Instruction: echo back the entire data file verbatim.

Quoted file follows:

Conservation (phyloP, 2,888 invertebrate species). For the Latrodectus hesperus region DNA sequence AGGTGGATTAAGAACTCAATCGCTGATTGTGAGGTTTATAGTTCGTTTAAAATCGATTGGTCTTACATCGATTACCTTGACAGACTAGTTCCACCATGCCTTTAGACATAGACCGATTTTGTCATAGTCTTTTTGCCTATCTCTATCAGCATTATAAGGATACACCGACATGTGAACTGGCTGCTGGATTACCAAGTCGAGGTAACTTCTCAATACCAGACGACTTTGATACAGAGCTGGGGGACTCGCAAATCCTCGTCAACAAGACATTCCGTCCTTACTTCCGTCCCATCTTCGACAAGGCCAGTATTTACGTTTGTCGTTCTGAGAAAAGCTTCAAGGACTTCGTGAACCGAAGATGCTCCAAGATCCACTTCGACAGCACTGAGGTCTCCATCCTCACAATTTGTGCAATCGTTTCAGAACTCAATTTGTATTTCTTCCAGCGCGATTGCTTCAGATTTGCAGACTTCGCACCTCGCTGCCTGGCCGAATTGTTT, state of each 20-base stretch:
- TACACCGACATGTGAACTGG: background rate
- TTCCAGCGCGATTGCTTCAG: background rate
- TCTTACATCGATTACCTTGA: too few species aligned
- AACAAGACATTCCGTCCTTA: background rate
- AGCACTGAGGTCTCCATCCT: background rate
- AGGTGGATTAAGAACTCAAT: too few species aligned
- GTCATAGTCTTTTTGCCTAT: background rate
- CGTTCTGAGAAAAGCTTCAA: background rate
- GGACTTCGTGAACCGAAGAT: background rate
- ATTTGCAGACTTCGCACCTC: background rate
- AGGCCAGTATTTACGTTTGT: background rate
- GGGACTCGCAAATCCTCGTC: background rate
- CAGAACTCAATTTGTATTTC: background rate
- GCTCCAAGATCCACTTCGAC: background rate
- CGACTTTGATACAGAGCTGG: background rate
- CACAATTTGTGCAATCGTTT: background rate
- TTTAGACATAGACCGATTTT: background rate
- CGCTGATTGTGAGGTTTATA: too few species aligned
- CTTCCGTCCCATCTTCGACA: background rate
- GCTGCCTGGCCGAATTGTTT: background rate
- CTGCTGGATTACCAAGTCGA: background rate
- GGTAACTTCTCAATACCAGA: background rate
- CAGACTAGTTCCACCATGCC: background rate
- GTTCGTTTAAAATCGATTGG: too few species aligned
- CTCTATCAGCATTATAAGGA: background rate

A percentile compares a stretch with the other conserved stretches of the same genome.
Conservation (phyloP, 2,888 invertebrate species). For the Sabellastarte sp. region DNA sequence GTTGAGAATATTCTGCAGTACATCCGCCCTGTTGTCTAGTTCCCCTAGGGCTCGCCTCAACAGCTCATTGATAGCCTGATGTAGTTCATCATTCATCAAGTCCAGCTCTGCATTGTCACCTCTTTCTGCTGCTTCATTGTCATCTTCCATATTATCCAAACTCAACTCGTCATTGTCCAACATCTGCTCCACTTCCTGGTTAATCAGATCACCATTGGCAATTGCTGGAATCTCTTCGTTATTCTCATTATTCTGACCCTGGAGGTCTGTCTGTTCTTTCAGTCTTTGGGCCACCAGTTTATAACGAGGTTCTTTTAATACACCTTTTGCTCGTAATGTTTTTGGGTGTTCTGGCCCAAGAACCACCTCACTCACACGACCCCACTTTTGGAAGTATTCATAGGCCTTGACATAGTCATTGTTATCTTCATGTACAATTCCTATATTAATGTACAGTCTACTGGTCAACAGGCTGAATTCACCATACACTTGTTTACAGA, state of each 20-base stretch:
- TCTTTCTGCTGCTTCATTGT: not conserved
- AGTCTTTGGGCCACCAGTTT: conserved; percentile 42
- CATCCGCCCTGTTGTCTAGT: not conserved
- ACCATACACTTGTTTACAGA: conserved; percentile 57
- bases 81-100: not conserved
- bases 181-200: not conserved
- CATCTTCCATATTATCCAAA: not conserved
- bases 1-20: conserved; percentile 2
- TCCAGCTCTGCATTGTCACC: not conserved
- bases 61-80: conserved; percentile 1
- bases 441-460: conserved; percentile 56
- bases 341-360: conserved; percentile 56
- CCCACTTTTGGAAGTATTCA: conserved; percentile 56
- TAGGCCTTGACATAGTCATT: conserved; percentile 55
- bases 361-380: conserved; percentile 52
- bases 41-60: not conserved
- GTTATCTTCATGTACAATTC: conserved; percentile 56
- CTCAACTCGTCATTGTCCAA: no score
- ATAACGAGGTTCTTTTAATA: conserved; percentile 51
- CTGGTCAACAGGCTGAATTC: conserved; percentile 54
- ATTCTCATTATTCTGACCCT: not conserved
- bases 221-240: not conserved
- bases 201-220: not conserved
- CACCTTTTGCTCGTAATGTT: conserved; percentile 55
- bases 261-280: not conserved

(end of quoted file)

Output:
Conservation (phyloP, 2,888 invertebrate species). For the Latrodectus hesperus region DNA sequence AGGTGGATTAAGAACTCAATCGCTGATTGTGAGGTTTATAGTTCGTTTAAAATCGATTGGTCTTACATCGATTACCTTGACAGACTAGTTCCACCATGCCTTTAGACATAGACCGATTTTGTCATAGTCTTTTTGCCTATCTCTATCAGCATTATAAGGATACACCGACATGTGAACTGGCTGCTGGATTACCAAGTCGAGGTAACTTCTCAATACCAGACGACTTTGATACAGAGCTGGGGGACTCGCAAATCCTCGTCAACAAGACATTCCGTCCTTACTTCCGTCCCATCTTCGACAAGGCCAGTATTTACGTTTGTCGTTCTGAGAAAAGCTTCAAGGACTTCGTGAACCGAAGATGCTCCAAGATCCACTTCGACAGCACTGAGGTCTCCATCCTCACAATTTGTGCAATCGTTTCAGAACTCAATTTGTATTTCTTCCAGCGCGATTGCTTCAGATTTGCAGACTTCGCACCTCGCTGCCTGGCCGAATTGTTT, state of each 20-base stretch:
- TACACCGACATGTGAACTGG: background rate
- TTCCAGCGCGATTGCTTCAG: background rate
- TCTTACATCGATTACCTTGA: too few species aligned
- AACAAGACATTCCGTCCTTA: background rate
- AGCACTGAGGTCTCCATCCT: background rate
- AGGTGGATTAAGAACTCAAT: too few species aligned
- GTCATAGTCTTTTTGCCTAT: background rate
- CGTTCTGAGAAAAGCTTCAA: background rate
- GGACTTCGTGAACCGAAGAT: background rate
- ATTTGCAGACTTCGCACCTC: background rate
- AGGCCAGTATTTACGTTTGT: background rate
- GGGACTCGCAAATCCTCGTC: background rate
- CAGAACTCAATTTGTATTTC: background rate
- GCTCCAAGATCCACTTCGAC: background rate
- CGACTTTGATACAGAGCTGG: background rate
- CACAATTTGTGCAATCGTTT: background rate
- TTTAGACATAGACCGATTTT: background rate
- CGCTGATTGTGAGGTTTATA: too few species aligned
- CTTCCGTCCCATCTTCGACA: background rate
- GCTGCCTGGCCGAATTGTTT: background rate
- CTGCTGGATTACCAAGTCGA: background rate
- GGTAACTTCTCAATACCAGA: background rate
- CAGACTAGTTCCACCATGCC: background rate
- GTTCGTTTAAAATCGATTGG: too few species aligned
- CTCTATCAGCATTATAAGGA: background rate

A percentile compares a stretch with the other conserved stretches of the same genome.
Conservation (phyloP, 2,888 invertebrate species). For the Sabellastarte sp. region DNA sequence GTTGAGAATATTCTGCAGTACATCCGCCCTGTTGTCTAGTTCCCCTAGGGCTCGCCTCAACAGCTCATTGATAGCCTGATGTAGTTCATCATTCATCAAGTCCAGCTCTGCATTGTCACCTCTTTCTGCTGCTTCATTGTCATCTTCCATATTATCCAAACTCAACTCGTCATTGTCCAACATCTGCTCCACTTCCTGGTTAATCAGATCACCATTGGCAATTGCTGGAATCTCTTCGTTATTCTCATTATTCTGACCCTGGAGGTCTGTCTGTTCTTTCAGTCTTTGGGCCACCAGTTTATAACGAGGTTCTTTTAATACACCTTTTGCTCGTAATGTTTTTGGGTGTTCTGGCCCAAGAACCACCTCACTCACACGACCCCACTTTTGGAAGTATTCATAGGCCTTGACATAGTCATTGTTATCTTCATGTACAATTCCTATATTAATGTACAGTCTACTGGTCAACAGGCTGAATTCACCATACACTTGTTTACAGA, state of each 20-base stretch:
- TCTTTCTGCTGCTTCATTGT: not conserved
- AGTCTTTGGGCCACCAGTTT: conserved; percentile 42
- CATCCGCCCTGTTGTCTAGT: not conserved
- ACCATACACTTGTTTACAGA: conserved; percentile 57
- bases 81-100: not conserved
- bases 181-200: not conserved
- CATCTTCCATATTATCCAAA: not conserved
- bases 1-20: conserved; percentile 2
- TCCAGCTCTGCATTGTCACC: not conserved
- bases 61-80: conserved; percentile 1
- bases 441-460: conserved; percentile 56
- bases 341-360: conserved; percentile 56
- CCCACTTTTGGAAGTATTCA: conserved; percentile 56
- TAGGCCTTGACATAGTCATT: conserved; percentile 55
- bases 361-380: conserved; percentile 52
- bases 41-60: not conserved
- GTTATCTTCATGTACAATTC: conserved; percentile 56
- CTCAACTCGTCATTGTCCAA: no score
- ATAACGAGGTTCTTTTAATA: conserved; percentile 51
- CTGGTCAACAGGCTGAATTC: conserved; percentile 54
- ATTCTCATTATTCTGACCCT: not conserved
- bases 221-240: not conserved
- bases 201-220: not conserved
- CACCTTTTGCTCGTAATGTT: conserved; percentile 55
- bases 261-280: not conserved